NTSB Identification: CEN12FA073
14 CFR Part 91: General Aviation
Accident occurred Sunday, November 20, 2011 in Plato Center, IL
Probable Cause Approval Date: 10/30/2014
Aircraft: SKYKITS SAVANNAH VGW, registration: N61XT
Injuries: 1 Fatal.

NTSB investigators either traveled in support of this investigation or conducted a significant amount of investigative work without any travel, and used data obtained from various sources to prepare this aircraft accident report.

A witness reported that the student pilot taxied the airplane to the west end of the runway, and then he taxied the length of the runway to the east. He then taxied the airplane back to the west end of the runway before departing. The airplane became airborne and climbed to about the height of a nearby barn (about 50 feet above ground level) when the airplane’s wings began to “wobble.” Then the airplane turned left and nosed straight down. The student pilot intended to obtain a sport pilot’s certificate with a single-engine land rating but had not started his flight instruction at the time of the accident. He was an accomplished noncertificated ultra-light gyroplane pilot, but he did not possess a Federal Aviation Administration gyroplane pilot’s certificate. The pilot had purchased the airplane but had not received any flight instruction in the airplane, and he did not have a solo endorsement to fly the airplane. Except for a 0.4-hour demonstration flight in the airplane, the accident flight was the first time the accident pilot flew the airplane. The postaccident examinations of the airframe and engine revealed no evidence of mechanical malfunctions or failures that would have precluded normal operation. Postaccident toxicology testing indicated that the pilot had used chlorpheniramine, but it could not be determined if impairment from the medication contributed to the accident.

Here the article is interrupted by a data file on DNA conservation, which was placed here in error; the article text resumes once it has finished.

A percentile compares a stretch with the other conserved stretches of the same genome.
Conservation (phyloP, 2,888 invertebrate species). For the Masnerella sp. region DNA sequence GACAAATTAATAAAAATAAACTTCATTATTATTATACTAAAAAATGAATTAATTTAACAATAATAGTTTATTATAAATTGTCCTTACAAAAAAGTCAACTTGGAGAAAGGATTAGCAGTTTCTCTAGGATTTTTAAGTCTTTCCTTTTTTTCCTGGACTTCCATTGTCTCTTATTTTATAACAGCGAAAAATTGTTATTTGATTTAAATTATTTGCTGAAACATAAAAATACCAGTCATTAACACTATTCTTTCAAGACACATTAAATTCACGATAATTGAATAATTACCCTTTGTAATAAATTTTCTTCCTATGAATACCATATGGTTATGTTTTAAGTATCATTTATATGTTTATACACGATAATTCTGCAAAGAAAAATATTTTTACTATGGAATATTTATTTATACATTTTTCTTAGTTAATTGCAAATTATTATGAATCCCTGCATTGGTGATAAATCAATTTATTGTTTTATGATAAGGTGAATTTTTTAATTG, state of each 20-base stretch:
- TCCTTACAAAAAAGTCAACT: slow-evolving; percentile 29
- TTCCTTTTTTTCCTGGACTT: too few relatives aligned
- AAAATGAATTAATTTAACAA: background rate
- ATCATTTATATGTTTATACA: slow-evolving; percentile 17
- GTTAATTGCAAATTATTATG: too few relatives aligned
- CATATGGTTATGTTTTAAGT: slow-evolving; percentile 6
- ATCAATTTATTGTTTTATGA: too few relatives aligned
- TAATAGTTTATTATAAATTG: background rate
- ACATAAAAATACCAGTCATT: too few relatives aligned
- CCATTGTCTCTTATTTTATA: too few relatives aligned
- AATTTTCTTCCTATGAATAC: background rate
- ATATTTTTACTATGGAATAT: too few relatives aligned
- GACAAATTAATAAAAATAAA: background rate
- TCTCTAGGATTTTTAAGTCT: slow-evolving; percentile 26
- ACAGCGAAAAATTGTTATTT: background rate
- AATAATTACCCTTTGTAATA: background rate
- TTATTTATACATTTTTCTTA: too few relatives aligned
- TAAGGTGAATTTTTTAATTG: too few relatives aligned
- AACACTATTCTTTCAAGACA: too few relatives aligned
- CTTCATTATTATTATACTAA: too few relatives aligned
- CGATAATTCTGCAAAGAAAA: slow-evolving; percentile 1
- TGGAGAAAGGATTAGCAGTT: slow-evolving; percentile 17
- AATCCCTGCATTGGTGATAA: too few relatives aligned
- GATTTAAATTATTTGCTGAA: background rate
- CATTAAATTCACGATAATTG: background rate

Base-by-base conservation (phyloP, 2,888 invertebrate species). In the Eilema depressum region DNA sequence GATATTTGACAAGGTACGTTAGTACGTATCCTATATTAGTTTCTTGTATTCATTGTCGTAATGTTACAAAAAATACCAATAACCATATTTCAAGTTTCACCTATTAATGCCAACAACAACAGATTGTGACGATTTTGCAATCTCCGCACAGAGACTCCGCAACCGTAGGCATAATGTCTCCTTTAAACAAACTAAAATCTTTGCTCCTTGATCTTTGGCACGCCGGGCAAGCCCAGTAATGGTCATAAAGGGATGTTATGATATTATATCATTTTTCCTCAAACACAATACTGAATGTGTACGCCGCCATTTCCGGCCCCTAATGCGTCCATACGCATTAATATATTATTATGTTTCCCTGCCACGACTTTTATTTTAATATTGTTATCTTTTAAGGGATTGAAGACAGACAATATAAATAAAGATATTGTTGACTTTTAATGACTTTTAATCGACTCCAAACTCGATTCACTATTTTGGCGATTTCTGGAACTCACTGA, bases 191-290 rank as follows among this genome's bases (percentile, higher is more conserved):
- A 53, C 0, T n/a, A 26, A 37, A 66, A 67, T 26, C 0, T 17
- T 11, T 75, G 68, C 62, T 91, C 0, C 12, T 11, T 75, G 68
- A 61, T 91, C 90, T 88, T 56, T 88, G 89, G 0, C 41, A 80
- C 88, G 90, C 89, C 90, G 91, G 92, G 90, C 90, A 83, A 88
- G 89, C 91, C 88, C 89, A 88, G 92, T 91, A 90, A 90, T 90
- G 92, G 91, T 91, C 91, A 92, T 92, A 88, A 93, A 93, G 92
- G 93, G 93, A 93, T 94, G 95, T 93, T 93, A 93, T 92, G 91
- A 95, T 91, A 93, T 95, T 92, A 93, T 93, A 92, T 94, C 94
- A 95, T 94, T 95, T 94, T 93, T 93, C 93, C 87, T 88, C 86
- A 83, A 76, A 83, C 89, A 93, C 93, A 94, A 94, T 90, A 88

The National Transportation Safety Board determines the probable cause(s) of this accident to be:

The noncertificated pilot’s decision to fly the airplane without receiving any flight instruction in the airplane, which resulted in his failure to maintain sufficient airspeed during takeoff and the subsequent aerodynamic stall.  

Full narrative available

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